The corollary teaching is that it is dangerous to elevate any spiritual gift and make it be a sign of the filling of the Holy Spirit—or to make the possession of any gift normative for a spiritual experience.

The Baptism of the Holy Spirit occurs at conversion (1 Corinthians 12:136:19). It is not necessarily accompanied by the gift of speaking in tongues. It would be fair to say that most Christians do not speak in tongues when they receive Christ.

The word, “baptism” means to “dip in” or to “immerse” For example, in the "Odyssey", Odysseus escaped from the Cyclops by sticking (the Greek word is “baptized”) a stake into his eye. Odysseus did not sprinkle it in. He immersed it deeply. In the Bible “baptize” never means “to sprinkle” as some teach today. When we receive Christ, we are immersed (“baptized”) fully by the Holy Spirit into Christ and into the family of God (for example, read Romans 6:1-10).

The Baptism of the Holy Spirit is received by simple faith in Christ.The Baptism follows automatically, positionizing us in Christ and cementing us securely into the family of God. Paul taught these “position in Christ” concepts in Colossians 2:12.

Peter also enunciated them in 1 John 4:15. The baptism of the Spirit refers to the new Believer’s incorporation into the body of Christ by a spiritual-organic union effected by the Holy Spirit. Peter declared the same in his sermon in Acts 2:28. The new Christian is now "in Christ".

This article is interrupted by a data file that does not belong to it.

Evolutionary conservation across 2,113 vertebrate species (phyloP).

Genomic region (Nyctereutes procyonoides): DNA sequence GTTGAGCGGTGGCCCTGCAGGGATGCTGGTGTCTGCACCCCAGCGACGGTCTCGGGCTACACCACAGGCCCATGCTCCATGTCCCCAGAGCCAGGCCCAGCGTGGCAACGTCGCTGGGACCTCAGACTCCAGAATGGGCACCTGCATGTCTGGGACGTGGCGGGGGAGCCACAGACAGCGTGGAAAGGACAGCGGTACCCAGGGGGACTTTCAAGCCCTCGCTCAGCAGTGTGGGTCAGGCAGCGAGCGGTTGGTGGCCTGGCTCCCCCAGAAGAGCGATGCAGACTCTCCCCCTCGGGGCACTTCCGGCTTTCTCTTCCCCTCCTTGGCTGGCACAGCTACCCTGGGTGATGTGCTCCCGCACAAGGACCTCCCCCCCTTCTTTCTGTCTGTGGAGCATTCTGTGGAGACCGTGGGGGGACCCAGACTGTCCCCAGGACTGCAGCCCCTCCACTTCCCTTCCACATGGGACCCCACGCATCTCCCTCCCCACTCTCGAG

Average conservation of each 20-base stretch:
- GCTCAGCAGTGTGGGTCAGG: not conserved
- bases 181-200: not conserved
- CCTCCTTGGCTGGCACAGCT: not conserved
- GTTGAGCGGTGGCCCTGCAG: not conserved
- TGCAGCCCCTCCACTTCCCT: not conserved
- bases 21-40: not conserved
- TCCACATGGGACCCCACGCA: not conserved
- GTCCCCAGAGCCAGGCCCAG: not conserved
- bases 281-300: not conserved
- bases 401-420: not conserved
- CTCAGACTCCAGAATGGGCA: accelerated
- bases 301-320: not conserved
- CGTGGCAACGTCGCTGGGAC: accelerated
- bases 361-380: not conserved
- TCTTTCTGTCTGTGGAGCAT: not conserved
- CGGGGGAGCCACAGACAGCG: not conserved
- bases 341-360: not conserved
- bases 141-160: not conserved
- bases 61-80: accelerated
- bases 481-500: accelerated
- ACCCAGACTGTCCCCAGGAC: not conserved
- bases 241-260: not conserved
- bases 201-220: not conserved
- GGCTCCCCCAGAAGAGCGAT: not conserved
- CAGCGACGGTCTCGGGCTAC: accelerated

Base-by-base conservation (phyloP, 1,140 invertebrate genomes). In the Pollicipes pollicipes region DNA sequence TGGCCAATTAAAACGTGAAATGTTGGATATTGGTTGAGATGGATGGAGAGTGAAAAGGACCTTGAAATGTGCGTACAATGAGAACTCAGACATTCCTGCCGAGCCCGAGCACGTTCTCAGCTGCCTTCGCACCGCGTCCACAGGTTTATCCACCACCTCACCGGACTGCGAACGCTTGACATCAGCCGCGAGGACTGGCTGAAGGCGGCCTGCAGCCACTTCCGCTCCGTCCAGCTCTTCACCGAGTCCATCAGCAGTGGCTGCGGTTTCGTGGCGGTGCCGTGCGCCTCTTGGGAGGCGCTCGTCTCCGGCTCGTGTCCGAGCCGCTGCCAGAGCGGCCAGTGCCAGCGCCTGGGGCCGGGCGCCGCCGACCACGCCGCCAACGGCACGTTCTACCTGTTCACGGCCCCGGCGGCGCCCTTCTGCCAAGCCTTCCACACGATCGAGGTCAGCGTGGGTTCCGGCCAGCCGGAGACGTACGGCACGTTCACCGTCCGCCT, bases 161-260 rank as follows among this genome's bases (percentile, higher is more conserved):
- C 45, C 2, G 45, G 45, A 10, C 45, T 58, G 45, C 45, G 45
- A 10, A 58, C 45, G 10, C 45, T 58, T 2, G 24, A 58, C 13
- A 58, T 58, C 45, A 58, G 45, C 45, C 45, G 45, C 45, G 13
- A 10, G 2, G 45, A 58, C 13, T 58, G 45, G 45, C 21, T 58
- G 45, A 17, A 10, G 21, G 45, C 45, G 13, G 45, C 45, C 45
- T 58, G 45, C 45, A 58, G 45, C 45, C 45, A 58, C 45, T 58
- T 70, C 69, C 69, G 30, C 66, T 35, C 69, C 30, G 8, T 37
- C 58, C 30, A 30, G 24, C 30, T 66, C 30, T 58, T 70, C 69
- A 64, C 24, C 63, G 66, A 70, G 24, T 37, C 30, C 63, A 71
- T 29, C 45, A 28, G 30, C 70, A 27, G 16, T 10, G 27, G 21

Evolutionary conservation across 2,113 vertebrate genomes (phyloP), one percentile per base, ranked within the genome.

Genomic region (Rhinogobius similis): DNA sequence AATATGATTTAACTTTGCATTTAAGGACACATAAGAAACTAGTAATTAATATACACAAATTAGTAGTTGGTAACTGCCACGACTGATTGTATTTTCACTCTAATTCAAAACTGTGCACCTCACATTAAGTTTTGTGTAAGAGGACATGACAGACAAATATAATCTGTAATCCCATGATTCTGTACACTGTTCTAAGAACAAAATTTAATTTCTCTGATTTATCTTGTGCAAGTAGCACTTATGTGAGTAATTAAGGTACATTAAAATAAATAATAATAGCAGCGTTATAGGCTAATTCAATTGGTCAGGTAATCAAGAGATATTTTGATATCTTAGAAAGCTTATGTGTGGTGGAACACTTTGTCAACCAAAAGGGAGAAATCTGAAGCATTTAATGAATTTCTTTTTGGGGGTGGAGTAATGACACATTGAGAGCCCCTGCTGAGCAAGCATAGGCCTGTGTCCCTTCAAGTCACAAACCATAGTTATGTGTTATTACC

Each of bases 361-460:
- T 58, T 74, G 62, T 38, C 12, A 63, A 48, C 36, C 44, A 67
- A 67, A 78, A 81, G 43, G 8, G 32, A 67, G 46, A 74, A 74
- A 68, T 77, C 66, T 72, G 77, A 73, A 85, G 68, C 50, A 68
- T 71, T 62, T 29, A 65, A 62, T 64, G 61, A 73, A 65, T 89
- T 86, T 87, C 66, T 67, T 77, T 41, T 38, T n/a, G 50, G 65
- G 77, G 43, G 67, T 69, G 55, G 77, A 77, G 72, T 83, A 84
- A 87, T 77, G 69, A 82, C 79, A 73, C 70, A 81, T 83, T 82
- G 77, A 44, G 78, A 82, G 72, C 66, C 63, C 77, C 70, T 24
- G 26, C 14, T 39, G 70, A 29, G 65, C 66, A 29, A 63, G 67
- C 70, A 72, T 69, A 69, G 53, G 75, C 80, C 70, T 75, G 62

The Baptism in the Spirit is permanent and is bestowed at conversion. It is not to be repeated (Acts 2:38). There is no Scripture text urging believers today to seek for the Spirit's Baptism.

The point is that it is not possible to receive what we already have!

On the other hand, what the Bible does urge us to seek and receive is the filling of the Holy Spirit. The key verse here is Ephesians 5:18: "Do not get drunk on wine … Instead, be filled with the Spirit.” The term “be filled” is often translated in Greek as “keep on being filled” with the Spirit. It is a continual present tense.

From this we deduce that the filling of the Spirit is not permanent, but is to be repeated again and again. As a drunk is saturated and under the direct influence of alcohol, so we are to live saturated and under the direct influence of the Holy Spirit.

I see a direct parallel between being filled with the Holy Spirit and enjoying the living waters (John 7) and to experiencing the abundant life (John 10:10) that can be ours in Jesus Christ.

Unfortunately, sin and personal choices can soil and stymie the filling, the living waters, and the abundant life. However, our sins and poor choices never threaten our relationship with God. They may affect our fellowship with God but never our relationship with Him. We are born into the family of God. He is our Father and we are His children and that can never be undone.